It is a basic test of the candidates’ commitment to open government and rule of law.

Read more

What is the CIA hiding about Orlando Bosch?

Orlando Bosch fled Cuba in the early 1960s and settled in Miami and began working with the CIA. For decades, he used the United States as a base for attacks on Cuban civilians and Cuban government targets. Read more

Politico photo gallery on the still-secret Kennedy files 

The JFK Records Act of 1992 ordered that all of the files related to the federal inquiry into John F. Kennedy’s assassination be made public in 25 years. As the October 2017 deadline nears, POLITICO takes a look at what the files might tell us -– if we actually get to see them.

Source: The Kennedy files – Photos – POLITICO

Fifty one years later, federal judge upholds the CIA’s right to keep JFK secrets

Ten years ago I filed a lawsuit seeking the records of a deceased CIA officer involved in the events leading up to the assassination of President Kennedy and its confusing investigatory aftermath. Read more

Sign the petition asking Archivist David Ferreiro to enforce JFK Records Act

With U.S. Archivist David Ferriero inviting and then ignoring public comments calling for declassification of all JFK assassination records, its time to sign Bill Kelly’s updated Change.org petition to free the JFK files.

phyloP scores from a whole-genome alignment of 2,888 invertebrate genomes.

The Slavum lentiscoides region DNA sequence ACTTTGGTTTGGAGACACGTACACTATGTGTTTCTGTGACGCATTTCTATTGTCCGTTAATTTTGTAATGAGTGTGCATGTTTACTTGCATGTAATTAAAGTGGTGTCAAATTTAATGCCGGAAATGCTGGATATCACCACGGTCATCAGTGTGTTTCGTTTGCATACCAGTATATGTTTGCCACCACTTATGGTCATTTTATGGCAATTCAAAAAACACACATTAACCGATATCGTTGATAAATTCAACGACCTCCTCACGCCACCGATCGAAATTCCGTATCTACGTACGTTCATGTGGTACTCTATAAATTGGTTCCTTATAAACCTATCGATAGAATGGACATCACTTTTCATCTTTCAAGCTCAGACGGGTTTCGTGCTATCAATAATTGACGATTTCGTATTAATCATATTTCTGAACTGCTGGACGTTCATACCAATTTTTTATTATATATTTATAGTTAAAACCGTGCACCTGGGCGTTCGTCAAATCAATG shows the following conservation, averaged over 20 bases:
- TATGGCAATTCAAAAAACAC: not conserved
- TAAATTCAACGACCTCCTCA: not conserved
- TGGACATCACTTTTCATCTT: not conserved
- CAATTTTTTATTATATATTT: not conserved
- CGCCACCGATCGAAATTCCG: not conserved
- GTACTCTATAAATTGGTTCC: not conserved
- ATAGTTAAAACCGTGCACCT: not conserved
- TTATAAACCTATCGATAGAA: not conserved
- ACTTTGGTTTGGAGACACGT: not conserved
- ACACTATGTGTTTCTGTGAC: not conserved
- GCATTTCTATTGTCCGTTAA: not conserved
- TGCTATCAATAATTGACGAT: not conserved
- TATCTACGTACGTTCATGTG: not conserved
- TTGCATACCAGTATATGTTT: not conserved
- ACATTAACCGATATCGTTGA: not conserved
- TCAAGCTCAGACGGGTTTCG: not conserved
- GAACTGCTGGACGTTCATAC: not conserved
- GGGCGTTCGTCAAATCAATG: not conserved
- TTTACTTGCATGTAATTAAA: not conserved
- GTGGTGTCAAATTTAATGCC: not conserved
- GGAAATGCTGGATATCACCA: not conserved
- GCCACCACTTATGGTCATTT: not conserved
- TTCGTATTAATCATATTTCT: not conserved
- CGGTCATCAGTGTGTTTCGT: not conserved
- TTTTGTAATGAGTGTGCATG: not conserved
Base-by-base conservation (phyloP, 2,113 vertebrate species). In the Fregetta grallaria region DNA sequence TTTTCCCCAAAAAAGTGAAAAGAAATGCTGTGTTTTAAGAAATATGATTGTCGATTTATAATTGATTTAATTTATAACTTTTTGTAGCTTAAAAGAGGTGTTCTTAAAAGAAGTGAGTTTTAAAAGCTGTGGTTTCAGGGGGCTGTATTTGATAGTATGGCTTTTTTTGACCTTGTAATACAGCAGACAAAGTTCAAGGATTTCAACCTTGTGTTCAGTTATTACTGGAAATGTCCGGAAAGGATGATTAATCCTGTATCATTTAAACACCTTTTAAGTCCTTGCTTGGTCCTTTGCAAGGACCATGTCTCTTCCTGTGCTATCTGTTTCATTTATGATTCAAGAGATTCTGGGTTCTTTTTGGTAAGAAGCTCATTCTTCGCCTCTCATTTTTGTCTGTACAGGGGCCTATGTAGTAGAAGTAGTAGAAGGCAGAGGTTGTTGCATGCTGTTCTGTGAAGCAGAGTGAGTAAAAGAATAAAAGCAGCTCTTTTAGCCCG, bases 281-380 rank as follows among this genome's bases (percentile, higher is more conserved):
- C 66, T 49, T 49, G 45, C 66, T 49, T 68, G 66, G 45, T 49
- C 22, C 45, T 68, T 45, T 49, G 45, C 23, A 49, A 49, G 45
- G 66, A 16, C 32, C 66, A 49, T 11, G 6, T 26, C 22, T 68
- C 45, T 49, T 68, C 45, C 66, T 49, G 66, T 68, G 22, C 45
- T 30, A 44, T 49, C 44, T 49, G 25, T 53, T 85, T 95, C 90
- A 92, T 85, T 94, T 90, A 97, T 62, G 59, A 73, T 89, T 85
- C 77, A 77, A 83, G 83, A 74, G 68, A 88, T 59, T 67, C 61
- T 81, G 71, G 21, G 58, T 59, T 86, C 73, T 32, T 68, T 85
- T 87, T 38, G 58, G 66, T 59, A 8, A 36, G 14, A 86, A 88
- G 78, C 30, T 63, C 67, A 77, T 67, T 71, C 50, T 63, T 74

Under the JFK Records Act, Ferriero has responsibility for enforcing the JFK Records Act — and he’s not doing it.

Here’s the story:

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On JFK records, Archivist Ferriero defers to CIA, ignores public

David Ferriero, U.S. Archivist

“We drive openness, cultivate public participation, and strengthen our nation’s democracy through public access to high-value records,” writes David Ferriero, Archivist of the United States, in the Third Open Government Plan released yesterday.

The report makes clear what “high value records” the public wants to see. When the Archives sought input in April about the government’s declassification priorities, nineteen commenters called for release of JFK assassination records. That was almost 40 percent of all comments received and more than double the number of comments on any other subject. (See p. 42 of the report.)

So what did Ferriero do?

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Ronnie Dugger’s message to Obama

In response to yesterday’s post, “Click here to let Obama know what you think about secret JFK files, former Texas Observer editor Ronnie Dugger writes:

“Mr. President, I was in one of the two press buses in the presidential cavalcade in Dallas then when Mr. Kennedy was murdered, covering for the Washington Post and my Texas newspaper, the Texas Observer. An hour or so before at Love Field I was a person or two behind the rope when he and Ms. Kennedy came down the ramp. They were beautiful in the midday sunlight. Beautiful.”